American author Ernest Hemingway famously said “There are only three sports: bullfighting, motor racing, and mountaineering; all the rest are merely games”.

While I cannot contest the sporting nature of bullfighting and mountaineering, I can certainly contest the skill, precision and astounding courage required for motor racing. I find nothing more frustrating than when I hear layman proclaiming proudly that “racing isn’t a sport!

You just sit in a car and drive in circles!” Never will they know consistent focus, the mental gymnastics, the heat of those cockpits, the enormous g-force crushing your body for hours on end and most importantly, the grim reaper breathing down you neck around every 100mph corner.

Prost racer Brazilian Luiciano Burti is up in the air while debris flies around after a crash at the start of the German Formula 1 Grand Prix at the Hockenheim track, Germany, Sunday, July 29, 2001. Michael Schumacher, the defending series champion and points leader, was force to quit the race. His brother Ralf went on to win. (AP Photo/Thomas Kienzle)

Driving constantly at the limit of adhesion at speeds in excess of 200mph, in a tightly packed group of cars mere inches from each other; there might be nothing more dangerous than auto racing. In the 1960s and 70s when motor racing was for many at its peak, being a Formula 1 driver was practically like going to war. According to a BBC report, if a driver drove consecutive seasons five years in a row there was a 20% chance that he would eventually die in his car.

Each year approximately two drivers were killed and we’re only talking about F1; let’s not forget the Group B World Rally Championships of the 1980s and their dubious safety record. Even today drivers continue to parish in every discipline, with IndyCar driver Justin Wilson being the most recent as of this writing. Since the beginning of modern motor racing in the 1950s about 600 drivers have died.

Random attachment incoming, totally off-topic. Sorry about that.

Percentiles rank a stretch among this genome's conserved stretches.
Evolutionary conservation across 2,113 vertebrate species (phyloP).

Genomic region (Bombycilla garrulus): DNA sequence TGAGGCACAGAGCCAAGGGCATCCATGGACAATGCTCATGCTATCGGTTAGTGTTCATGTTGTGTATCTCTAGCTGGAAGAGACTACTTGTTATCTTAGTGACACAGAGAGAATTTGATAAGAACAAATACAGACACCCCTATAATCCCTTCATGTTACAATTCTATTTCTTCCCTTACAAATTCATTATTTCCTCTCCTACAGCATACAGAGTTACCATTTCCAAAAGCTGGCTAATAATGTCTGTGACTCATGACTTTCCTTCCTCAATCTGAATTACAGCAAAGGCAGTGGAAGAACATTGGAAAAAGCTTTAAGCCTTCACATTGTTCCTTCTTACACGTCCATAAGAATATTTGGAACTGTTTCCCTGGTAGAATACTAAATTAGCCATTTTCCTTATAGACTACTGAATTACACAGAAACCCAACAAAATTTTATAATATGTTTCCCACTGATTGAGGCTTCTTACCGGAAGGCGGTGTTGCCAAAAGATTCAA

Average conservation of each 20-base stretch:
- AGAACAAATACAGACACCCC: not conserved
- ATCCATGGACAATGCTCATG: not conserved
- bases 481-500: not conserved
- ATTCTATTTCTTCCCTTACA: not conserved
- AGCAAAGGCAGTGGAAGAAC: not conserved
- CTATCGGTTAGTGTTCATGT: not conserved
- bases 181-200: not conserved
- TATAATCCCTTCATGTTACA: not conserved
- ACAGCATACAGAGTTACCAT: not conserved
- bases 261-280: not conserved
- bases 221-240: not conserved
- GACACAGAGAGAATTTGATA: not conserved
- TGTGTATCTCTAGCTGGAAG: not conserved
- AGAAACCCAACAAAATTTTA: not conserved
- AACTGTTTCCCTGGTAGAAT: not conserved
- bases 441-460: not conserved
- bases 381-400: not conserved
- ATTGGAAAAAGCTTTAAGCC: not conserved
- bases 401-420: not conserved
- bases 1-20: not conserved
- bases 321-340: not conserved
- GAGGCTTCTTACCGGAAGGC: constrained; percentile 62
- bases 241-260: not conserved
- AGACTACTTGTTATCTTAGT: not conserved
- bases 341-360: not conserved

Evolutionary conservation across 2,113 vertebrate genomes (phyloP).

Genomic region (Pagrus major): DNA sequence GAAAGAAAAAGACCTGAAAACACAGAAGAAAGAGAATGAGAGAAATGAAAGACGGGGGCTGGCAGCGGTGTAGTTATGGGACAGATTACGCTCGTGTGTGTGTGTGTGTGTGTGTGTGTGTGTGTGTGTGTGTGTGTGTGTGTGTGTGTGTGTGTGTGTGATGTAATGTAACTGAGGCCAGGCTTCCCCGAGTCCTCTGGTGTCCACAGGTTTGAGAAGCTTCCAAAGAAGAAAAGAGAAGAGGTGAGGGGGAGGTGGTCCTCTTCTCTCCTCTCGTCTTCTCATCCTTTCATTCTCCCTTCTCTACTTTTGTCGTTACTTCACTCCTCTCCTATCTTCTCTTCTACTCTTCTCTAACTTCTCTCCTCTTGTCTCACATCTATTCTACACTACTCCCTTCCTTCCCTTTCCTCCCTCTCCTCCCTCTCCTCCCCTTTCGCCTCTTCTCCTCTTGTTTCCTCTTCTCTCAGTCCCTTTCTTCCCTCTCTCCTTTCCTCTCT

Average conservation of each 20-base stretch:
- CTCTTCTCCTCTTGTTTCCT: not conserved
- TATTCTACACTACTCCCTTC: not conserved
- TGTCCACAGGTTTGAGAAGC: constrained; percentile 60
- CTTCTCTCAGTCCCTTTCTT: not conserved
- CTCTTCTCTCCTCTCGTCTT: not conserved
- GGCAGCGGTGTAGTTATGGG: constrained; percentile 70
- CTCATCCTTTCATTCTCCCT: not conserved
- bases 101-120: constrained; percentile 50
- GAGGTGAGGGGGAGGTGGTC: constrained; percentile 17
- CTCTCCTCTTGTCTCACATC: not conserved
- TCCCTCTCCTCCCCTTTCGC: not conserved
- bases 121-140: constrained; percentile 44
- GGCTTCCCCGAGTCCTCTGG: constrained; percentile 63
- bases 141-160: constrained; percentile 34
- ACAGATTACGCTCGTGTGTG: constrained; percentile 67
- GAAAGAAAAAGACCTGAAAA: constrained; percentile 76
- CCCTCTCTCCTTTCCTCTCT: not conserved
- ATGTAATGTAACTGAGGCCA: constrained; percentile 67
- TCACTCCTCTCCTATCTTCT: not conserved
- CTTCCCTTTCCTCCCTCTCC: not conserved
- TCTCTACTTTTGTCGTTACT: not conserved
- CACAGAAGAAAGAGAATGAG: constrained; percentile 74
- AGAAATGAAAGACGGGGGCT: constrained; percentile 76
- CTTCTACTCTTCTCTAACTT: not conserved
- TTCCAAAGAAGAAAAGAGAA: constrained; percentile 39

Spectator deaths are a big part of the picture as well. It’s difficult to come up with an overall estimate of how many people have died in the sidelines; I can assure you it’s far too many. Last week six spectators lost their lives at the Coruna rally in northwestern Spain. Previous to that, eight spectators died in 2010 and many others were hurt at the California 200 Mojave Desert Race. I could go on, but I think you get the picture.

Why all the sad news? Because it’s leading to a dramatic shift in motorsports as we know it. Formula 1 cars currently have half the horsepower they once did and closed-cockpit designs are now being tested, the Nurburgring has speed limits, V8 Supercars have implemented controlled chassis and the days of Group B rally cars are gone for good. Racing is getting safer as driver deaths are no longer the norm. Though us petrol heads might raise our fists in the face of such measures, if racing doesn’t evolve and become saferwe may lose the sport we love for good.

by Phillip Oliveira